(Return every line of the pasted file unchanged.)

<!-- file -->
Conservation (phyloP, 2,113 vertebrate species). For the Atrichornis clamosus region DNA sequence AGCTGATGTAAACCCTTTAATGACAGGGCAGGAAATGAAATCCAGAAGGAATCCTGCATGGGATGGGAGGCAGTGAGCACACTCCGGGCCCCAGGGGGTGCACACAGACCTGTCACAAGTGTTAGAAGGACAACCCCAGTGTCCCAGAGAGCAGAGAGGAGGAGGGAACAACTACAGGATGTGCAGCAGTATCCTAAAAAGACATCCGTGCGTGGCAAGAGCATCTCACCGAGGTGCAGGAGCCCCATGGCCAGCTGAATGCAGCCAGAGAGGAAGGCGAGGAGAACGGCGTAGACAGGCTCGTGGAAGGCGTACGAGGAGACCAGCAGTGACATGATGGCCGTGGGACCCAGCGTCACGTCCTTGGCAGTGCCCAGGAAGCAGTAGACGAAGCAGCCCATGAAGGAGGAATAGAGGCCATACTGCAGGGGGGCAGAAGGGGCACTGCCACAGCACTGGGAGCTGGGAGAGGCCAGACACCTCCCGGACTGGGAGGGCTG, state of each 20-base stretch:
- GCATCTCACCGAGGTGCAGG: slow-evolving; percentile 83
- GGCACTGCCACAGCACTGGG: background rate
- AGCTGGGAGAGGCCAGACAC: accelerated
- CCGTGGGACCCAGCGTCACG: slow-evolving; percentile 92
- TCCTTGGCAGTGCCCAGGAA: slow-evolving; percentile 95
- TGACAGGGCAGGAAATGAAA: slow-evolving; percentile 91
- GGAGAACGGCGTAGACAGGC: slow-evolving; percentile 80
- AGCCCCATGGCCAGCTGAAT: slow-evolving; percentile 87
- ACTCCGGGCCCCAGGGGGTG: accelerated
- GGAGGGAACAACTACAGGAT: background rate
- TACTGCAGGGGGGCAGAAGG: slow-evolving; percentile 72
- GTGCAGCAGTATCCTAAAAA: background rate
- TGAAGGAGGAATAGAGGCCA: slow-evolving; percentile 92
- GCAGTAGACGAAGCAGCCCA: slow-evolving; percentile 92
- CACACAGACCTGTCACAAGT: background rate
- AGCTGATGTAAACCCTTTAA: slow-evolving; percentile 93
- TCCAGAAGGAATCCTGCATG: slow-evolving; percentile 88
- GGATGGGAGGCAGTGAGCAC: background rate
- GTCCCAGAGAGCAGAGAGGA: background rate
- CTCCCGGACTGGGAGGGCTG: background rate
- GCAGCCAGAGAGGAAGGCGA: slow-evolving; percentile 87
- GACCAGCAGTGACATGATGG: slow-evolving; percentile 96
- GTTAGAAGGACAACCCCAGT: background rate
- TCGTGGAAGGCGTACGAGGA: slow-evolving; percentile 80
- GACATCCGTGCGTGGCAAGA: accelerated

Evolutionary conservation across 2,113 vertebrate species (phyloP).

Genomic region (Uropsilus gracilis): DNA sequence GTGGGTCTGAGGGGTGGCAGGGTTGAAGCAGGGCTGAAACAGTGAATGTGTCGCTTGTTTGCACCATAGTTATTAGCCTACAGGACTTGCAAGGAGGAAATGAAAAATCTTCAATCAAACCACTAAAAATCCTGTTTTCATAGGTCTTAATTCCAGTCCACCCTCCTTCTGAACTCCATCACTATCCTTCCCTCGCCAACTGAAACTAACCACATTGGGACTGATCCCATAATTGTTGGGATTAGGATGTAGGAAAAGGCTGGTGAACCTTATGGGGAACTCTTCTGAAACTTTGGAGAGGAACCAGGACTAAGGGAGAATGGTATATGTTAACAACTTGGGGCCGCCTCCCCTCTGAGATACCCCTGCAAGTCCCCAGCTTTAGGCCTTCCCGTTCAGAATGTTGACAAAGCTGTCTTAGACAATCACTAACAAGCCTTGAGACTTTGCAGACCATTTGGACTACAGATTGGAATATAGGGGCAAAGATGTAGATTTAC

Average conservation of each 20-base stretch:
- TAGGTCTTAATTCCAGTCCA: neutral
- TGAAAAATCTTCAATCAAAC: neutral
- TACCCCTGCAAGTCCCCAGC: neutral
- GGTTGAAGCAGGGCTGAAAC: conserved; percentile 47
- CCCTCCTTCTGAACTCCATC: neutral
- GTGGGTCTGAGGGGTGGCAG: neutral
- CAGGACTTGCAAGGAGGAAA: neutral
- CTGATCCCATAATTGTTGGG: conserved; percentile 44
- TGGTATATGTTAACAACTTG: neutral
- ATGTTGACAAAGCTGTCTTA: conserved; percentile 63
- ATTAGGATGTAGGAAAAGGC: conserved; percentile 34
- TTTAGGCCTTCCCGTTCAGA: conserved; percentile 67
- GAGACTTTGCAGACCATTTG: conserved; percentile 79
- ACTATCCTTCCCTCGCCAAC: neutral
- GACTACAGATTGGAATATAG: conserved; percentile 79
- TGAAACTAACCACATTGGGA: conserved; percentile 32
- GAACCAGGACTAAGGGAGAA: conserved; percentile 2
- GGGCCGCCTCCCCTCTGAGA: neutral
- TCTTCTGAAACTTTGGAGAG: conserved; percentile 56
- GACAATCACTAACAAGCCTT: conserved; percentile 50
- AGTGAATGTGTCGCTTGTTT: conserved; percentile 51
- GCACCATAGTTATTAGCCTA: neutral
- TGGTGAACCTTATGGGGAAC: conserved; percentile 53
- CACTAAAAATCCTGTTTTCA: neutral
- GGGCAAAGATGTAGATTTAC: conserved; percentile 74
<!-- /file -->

Conservation (phyloP, 2,113 vertebrate species). For the Atrichornis clamosus region DNA sequence AGCTGATGTAAACCCTTTAATGACAGGGCAGGAAATGAAATCCAGAAGGAATCCTGCATGGGATGGGAGGCAGTGAGCACACTCCGGGCCCCAGGGGGTGCACACAGACCTGTCACAAGTGTTAGAAGGACAACCCCAGTGTCCCAGAGAGCAGAGAGGAGGAGGGAACAACTACAGGATGTGCAGCAGTATCCTAAAAAGACATCCGTGCGTGGCAAGAGCATCTCACCGAGGTGCAGGAGCCCCATGGCCAGCTGAATGCAGCCAGAGAGGAAGGCGAGGAGAACGGCGTAGACAGGCTCGTGGAAGGCGTACGAGGAGACCAGCAGTGACATGATGGCCGTGGGACCCAGCGTCACGTCCTTGGCAGTGCCCAGGAAGCAGTAGACGAAGCAGCCCATGAAGGAGGAATAGAGGCCATACTGCAGGGGGGCAGAAGGGGCACTGCCACAGCACTGGGAGCTGGGAGAGGCCAGACACCTCCCGGACTGGGAGGGCTG, state of each 20-base stretch:
- GCATCTCACCGAGGTGCAGG: slow-evolving; percentile 83
- GGCACTGCCACAGCACTGGG: background rate
- AGCTGGGAGAGGCCAGACAC: accelerated
- CCGTGGGACCCAGCGTCACG: slow-evolving; percentile 92
- TCCTTGGCAGTGCCCAGGAA: slow-evolving; percentile 95
- TGACAGGGCAGGAAATGAAA: slow-evolving; percentile 91
- GGAGAACGGCGTAGACAGGC: slow-evolving; percentile 80
- AGCCCCATGGCCAGCTGAAT: slow-evolving; percentile 87
- ACTCCGGGCCCCAGGGGGTG: accelerated
- GGAGGGAACAACTACAGGAT: background rate
- TACTGCAGGGGGGCAGAAGG: slow-evolving; percentile 72
- GTGCAGCAGTATCCTAAAAA: background rate
- TGAAGGAGGAATAGAGGCCA: slow-evolving; percentile 92
- GCAGTAGACGAAGCAGCCCA: slow-evolving; percentile 92
- CACACAGACCTGTCACAAGT: background rate
- AGCTGATGTAAACCCTTTAA: slow-evolving; percentile 93
- TCCAGAAGGAATCCTGCATG: slow-evolving; percentile 88
- GGATGGGAGGCAGTGAGCAC: background rate
- GTCCCAGAGAGCAGAGAGGA: background rate
- CTCCCGGACTGGGAGGGCTG: background rate
- GCAGCCAGAGAGGAAGGCGA: slow-evolving; percentile 87
- GACCAGCAGTGACATGATGG: slow-evolving; percentile 96
- GTTAGAAGGACAACCCCAGT: background rate
- TCGTGGAAGGCGTACGAGGA: slow-evolving; percentile 80
- GACATCCGTGCGTGGCAAGA: accelerated

Evolutionary conservation across 2,113 vertebrate species (phyloP).

Genomic region (Uropsilus gracilis): DNA sequence GTGGGTCTGAGGGGTGGCAGGGTTGAAGCAGGGCTGAAACAGTGAATGTGTCGCTTGTTTGCACCATAGTTATTAGCCTACAGGACTTGCAAGGAGGAAATGAAAAATCTTCAATCAAACCACTAAAAATCCTGTTTTCATAGGTCTTAATTCCAGTCCACCCTCCTTCTGAACTCCATCACTATCCTTCCCTCGCCAACTGAAACTAACCACATTGGGACTGATCCCATAATTGTTGGGATTAGGATGTAGGAAAAGGCTGGTGAACCTTATGGGGAACTCTTCTGAAACTTTGGAGAGGAACCAGGACTAAGGGAGAATGGTATATGTTAACAACTTGGGGCCGCCTCCCCTCTGAGATACCCCTGCAAGTCCCCAGCTTTAGGCCTTCCCGTTCAGAATGTTGACAAAGCTGTCTTAGACAATCACTAACAAGCCTTGAGACTTTGCAGACCATTTGGACTACAGATTGGAATATAGGGGCAAAGATGTAGATTTAC

Average conservation of each 20-base stretch:
- TAGGTCTTAATTCCAGTCCA: neutral
- TGAAAAATCTTCAATCAAAC: neutral
- TACCCCTGCAAGTCCCCAGC: neutral
- GGTTGAAGCAGGGCTGAAAC: conserved; percentile 47
- CCCTCCTTCTGAACTCCATC: neutral
- GTGGGTCTGAGGGGTGGCAG: neutral
- CAGGACTTGCAAGGAGGAAA: neutral
- CTGATCCCATAATTGTTGGG: conserved; percentile 44
- TGGTATATGTTAACAACTTG: neutral
- ATGTTGACAAAGCTGTCTTA: conserved; percentile 63
- ATTAGGATGTAGGAAAAGGC: conserved; percentile 34
- TTTAGGCCTTCCCGTTCAGA: conserved; percentile 67
- GAGACTTTGCAGACCATTTG: conserved; percentile 79
- ACTATCCTTCCCTCGCCAAC: neutral
- GACTACAGATTGGAATATAG: conserved; percentile 79
- TGAAACTAACCACATTGGGA: conserved; percentile 32
- GAACCAGGACTAAGGGAGAA: conserved; percentile 2
- GGGCCGCCTCCCCTCTGAGA: neutral
- TCTTCTGAAACTTTGGAGAG: conserved; percentile 56
- GACAATCACTAACAAGCCTT: conserved; percentile 50
- AGTGAATGTGTCGCTTGTTT: conserved; percentile 51
- GCACCATAGTTATTAGCCTA: neutral
- TGGTGAACCTTATGGGGAAC: conserved; percentile 53
- CACTAAAAATCCTGTTTTCA: neutral
- GGGCAAAGATGTAGATTTAC: conserved; percentile 74